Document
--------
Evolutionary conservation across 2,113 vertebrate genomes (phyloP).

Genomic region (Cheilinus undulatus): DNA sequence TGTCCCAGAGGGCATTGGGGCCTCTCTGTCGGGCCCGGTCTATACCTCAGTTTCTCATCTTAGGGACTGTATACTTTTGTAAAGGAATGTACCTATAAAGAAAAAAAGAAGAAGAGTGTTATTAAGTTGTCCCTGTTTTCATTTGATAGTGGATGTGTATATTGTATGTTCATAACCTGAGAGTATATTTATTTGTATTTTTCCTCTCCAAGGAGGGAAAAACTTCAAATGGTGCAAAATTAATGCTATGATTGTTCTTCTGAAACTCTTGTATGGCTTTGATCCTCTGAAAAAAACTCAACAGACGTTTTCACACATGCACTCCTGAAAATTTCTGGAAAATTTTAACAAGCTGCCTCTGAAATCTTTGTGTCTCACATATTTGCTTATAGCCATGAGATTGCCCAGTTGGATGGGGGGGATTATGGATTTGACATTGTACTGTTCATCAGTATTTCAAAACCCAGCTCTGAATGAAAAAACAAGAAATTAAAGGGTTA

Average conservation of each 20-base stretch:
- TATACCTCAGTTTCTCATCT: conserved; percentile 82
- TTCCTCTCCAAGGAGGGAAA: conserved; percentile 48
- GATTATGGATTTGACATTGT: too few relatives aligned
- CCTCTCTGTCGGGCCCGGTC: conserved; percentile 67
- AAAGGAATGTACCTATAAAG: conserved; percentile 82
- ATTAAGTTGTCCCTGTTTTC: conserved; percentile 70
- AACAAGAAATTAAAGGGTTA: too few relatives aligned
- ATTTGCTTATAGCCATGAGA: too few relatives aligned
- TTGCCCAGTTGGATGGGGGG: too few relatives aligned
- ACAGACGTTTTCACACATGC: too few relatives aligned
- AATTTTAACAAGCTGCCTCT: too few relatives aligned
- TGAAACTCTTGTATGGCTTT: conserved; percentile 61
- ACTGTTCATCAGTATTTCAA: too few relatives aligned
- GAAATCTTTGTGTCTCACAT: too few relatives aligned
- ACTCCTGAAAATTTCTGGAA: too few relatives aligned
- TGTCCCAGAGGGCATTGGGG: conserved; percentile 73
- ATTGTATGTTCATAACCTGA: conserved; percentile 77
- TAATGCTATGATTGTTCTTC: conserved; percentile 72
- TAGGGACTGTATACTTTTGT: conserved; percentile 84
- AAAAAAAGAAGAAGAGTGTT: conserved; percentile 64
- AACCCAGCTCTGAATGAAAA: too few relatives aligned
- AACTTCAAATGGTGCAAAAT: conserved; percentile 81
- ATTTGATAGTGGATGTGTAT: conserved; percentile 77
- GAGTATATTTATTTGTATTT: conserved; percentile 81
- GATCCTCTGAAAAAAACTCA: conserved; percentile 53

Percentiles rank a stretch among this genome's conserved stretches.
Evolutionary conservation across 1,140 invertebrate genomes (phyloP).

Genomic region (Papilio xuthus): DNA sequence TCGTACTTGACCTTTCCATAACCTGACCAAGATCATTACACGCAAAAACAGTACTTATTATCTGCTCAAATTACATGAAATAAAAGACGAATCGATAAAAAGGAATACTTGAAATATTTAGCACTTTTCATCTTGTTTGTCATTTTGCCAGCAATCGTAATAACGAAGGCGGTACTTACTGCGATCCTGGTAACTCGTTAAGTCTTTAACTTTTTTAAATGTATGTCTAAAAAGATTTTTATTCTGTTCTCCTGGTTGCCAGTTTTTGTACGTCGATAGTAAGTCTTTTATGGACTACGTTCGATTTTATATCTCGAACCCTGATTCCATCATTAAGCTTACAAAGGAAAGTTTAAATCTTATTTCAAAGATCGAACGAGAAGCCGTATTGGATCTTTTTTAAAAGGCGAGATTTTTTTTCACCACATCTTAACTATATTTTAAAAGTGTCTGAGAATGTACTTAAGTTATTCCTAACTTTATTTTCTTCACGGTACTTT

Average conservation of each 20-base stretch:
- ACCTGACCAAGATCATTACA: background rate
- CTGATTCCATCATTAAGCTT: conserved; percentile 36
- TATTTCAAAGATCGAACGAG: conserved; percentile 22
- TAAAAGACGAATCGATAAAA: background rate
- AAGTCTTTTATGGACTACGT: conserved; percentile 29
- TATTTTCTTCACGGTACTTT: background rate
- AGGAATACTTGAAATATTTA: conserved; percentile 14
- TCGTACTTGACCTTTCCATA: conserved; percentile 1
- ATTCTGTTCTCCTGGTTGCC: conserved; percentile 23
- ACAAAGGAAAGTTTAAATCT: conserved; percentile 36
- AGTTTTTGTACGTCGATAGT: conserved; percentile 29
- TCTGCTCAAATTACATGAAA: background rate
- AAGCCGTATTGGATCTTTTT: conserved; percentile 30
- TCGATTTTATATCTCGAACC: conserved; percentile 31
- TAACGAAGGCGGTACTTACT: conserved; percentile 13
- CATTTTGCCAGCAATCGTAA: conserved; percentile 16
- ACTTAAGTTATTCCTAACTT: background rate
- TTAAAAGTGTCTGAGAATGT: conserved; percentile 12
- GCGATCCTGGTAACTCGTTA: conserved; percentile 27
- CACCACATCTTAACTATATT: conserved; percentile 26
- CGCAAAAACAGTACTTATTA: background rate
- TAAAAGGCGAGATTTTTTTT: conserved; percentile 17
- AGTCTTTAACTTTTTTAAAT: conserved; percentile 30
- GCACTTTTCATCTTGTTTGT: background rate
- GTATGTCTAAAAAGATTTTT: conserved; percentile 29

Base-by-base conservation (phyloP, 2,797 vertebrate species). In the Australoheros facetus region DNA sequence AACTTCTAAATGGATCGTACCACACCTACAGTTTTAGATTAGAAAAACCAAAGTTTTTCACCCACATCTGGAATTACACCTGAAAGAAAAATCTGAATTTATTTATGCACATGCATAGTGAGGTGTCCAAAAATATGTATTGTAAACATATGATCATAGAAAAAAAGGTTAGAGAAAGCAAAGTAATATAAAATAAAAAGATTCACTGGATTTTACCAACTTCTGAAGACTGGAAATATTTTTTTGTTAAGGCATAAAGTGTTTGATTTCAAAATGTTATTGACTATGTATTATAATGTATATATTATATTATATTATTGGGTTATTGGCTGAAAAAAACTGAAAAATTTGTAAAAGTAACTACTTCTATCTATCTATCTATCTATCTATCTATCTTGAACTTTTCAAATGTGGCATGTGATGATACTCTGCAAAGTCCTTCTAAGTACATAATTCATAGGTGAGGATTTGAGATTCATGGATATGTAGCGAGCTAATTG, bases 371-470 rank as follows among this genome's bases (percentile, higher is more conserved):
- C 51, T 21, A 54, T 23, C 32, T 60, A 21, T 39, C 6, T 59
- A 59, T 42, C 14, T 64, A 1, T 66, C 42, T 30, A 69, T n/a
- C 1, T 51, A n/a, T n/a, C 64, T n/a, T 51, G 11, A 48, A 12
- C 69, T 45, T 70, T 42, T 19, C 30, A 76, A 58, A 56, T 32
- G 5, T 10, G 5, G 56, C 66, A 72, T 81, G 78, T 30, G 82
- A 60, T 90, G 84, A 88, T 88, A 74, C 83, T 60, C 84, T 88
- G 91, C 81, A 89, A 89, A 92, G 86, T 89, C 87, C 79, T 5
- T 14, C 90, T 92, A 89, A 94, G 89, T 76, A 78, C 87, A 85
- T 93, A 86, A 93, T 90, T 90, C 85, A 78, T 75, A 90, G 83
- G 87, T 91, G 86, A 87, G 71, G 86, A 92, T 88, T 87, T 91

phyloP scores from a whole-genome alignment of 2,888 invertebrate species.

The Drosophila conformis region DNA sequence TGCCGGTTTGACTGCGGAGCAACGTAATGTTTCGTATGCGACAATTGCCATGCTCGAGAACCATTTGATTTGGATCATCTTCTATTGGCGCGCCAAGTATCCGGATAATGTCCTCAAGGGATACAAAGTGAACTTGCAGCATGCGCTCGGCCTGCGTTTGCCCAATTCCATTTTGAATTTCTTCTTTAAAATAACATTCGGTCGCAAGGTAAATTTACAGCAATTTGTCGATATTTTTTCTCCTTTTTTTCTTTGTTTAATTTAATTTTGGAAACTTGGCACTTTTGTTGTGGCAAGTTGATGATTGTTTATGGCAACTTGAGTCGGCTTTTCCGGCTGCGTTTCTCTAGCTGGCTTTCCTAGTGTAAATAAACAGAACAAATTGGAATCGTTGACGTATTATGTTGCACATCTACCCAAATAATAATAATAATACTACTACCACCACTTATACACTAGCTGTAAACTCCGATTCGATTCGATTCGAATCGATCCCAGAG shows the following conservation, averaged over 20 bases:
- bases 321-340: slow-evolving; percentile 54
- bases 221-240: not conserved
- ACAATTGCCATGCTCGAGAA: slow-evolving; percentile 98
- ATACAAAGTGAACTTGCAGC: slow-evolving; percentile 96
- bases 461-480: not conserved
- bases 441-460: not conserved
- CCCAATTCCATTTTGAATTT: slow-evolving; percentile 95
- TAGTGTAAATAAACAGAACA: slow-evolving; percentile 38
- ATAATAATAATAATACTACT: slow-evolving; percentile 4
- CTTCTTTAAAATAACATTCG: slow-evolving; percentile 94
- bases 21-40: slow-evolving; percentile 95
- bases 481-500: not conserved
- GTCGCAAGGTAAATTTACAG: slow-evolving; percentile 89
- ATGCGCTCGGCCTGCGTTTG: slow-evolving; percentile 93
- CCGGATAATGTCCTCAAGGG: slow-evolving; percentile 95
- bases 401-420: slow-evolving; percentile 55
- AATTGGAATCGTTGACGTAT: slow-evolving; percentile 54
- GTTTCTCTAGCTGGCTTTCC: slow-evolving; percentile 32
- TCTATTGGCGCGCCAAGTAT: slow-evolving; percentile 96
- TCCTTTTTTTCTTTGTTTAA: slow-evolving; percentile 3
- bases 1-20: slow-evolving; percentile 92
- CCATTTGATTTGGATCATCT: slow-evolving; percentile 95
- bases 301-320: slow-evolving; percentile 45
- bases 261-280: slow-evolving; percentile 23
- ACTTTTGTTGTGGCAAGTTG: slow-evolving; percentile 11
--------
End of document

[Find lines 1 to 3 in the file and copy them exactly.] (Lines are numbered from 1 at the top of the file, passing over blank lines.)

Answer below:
Evolutionary conservation across 2,113 vertebrate genomes (phyloP).

Genomic region (Cheilinus undulatus): DNA sequence TGTCCCAGAGGGCATTGGGGCCTCTCTGTCGGGCCCGGTCTATACCTCAGTTTCTCATCTTAGGGACTGTATACTTTTGTAAAGGAATGTACCTATAAAGAAAAAAAGAAGAAGAGTGTTATTAAGTTGTCCCTGTTTTCATTTGATAGTGGATGTGTATATTGTATGTTCATAACCTGAGAGTATATTTATTTGTATTTTTCCTCTCCAAGGAGGGAAAAACTTCAAATGGTGCAAAATTAATGCTATGATTGTTCTTCTGAAACTCTTGTATGGCTTTGATCCTCTGAAAAAAACTCAACAGACGTTTTCACACATGCACTCCTGAAAATTTCTGGAAAATTTTAACAAGCTGCCTCTGAAATCTTTGTGTCTCACATATTTGCTTATAGCCATGAGATTGCCCAGTTGGATGGGGGGGATTATGGATTTGACATTGTACTGTTCATCAGTATTTCAAAACCCAGCTCTGAATGAAAAAACAAGAAATTAAAGGGTTA

Average conservation of each 20-base stretch: